Drill a square piece of alu/brass or whatever with a 6 mm hole so that you can securely put the brass rod in the tool holder. Since I don’t have a 4 way chuck, mine was drilled off-center but that does not matter. Tap a few holes for M4 bolts to hold the brass rod. The are other methods to do this, I simply show what I did, not because it is the best method.
Cut a piece of 6 mm brass approx 20 cm, that way you can make ca 10-12 pieces at the time.
Drill the 6mm rod with a 2.5 mm drill, at least 20 mm deep. This will be tapped to M3 later. (If you have a 2.4mm drill, you should use it, 2.5 is slightly oversize if I remember correct)
Round the nose with the specially radius-ed tool. You need to do this before cutting the slots. Believe me, this will work better.
Next transfer the rod to the aluminum holder. I want to cut ca 10 mm on both sides, so make sure it sticks out ca 12 mm.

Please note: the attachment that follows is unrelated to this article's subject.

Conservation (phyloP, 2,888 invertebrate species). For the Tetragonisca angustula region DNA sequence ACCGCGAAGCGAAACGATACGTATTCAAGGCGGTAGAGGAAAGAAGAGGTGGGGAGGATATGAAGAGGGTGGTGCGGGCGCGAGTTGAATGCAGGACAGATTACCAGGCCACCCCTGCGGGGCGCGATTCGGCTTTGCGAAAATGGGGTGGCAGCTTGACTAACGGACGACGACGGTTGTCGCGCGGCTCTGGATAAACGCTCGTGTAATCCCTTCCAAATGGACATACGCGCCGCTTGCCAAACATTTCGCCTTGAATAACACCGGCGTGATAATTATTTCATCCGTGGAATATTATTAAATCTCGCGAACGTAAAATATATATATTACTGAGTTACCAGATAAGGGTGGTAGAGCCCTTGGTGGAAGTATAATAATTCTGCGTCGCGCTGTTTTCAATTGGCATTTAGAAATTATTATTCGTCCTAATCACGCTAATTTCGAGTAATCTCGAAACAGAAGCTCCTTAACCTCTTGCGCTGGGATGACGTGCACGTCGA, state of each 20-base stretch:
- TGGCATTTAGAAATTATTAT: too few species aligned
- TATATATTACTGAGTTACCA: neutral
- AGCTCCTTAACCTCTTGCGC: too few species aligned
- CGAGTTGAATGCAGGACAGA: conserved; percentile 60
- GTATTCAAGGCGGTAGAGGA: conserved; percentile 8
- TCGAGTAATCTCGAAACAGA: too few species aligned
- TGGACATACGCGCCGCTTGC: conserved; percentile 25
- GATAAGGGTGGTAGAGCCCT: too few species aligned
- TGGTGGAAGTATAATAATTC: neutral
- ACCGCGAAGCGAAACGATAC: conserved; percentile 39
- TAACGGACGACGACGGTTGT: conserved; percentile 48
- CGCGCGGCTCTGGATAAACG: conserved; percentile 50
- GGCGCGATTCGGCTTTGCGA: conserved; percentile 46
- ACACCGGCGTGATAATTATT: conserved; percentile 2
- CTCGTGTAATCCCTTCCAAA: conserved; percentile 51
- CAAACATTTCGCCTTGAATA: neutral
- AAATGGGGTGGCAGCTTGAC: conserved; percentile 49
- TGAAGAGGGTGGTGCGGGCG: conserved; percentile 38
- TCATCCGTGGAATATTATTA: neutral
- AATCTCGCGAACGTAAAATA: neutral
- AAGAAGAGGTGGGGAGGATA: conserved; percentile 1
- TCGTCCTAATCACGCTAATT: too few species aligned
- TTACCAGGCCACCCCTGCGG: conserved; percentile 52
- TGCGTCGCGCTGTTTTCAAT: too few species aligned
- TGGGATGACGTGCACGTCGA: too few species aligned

Now comes the trick: make sure the outside of the blade lines up exactly with the outside of the brass piece. You only want to cut a saw’s width off the sides. Run lathe at a fairly high speed, and feed slowly. You really want the blade to cut. Repeat on the other side. Next eyeball the blade in the middle and make a 6-7 mm deep cut.
Insert the rod in the chuck again, and reduce the backend to ca 4.5mm.
Use a bit of fine sandpaper to rub off and smooth any bits that don’t look good. When done and happy, part at a total length of 17mm.
I tapped the holes with M2, and will install proper steel bolts when all is done.
These few bits took you all day? Yeah, but I did disassemble and clean up the lathe as well, There was some play in the cross support that was hard to get rid off. It’s all good now 😉 (look at mini-lathe.com for guidance)